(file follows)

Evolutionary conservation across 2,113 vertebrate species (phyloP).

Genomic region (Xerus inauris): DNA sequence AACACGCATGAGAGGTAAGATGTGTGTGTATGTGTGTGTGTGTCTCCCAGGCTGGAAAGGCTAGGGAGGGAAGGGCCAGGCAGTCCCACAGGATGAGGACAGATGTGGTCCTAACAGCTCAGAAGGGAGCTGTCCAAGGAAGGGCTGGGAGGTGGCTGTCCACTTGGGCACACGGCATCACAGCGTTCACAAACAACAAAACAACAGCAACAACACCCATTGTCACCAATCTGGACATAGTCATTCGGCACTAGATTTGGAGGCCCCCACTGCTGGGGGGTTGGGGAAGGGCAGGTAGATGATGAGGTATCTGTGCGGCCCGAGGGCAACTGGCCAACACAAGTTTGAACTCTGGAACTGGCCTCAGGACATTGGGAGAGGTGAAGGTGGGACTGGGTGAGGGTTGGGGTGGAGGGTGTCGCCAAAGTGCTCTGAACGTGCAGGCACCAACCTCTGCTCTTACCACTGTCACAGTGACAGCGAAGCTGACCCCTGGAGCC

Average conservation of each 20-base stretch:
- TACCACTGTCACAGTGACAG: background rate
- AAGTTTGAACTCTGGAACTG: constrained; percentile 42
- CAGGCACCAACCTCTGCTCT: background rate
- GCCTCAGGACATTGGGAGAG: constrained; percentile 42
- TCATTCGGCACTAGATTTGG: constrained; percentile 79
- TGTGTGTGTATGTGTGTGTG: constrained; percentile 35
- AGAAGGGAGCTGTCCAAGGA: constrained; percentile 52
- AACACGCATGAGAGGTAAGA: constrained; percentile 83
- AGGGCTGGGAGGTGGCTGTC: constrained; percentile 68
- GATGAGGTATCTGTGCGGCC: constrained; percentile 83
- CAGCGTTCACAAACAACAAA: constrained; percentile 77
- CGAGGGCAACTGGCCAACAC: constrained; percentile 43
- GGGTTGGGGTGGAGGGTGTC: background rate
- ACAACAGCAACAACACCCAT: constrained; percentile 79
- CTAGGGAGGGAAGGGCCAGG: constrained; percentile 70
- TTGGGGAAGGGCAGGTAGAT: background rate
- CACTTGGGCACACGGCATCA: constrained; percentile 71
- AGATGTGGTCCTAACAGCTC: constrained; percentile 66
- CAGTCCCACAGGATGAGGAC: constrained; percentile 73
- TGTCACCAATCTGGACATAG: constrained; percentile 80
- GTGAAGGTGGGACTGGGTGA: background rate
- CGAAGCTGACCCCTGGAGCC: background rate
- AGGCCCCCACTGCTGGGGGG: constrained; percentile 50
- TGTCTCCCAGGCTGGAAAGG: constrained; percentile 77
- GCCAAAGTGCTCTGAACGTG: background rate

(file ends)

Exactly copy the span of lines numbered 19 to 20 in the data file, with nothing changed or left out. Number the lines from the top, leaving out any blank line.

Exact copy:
- TTGGGGAAGGGCAGGTAGAT: background rate
- CACTTGGGCACACGGCATCA: constrained; percentile 71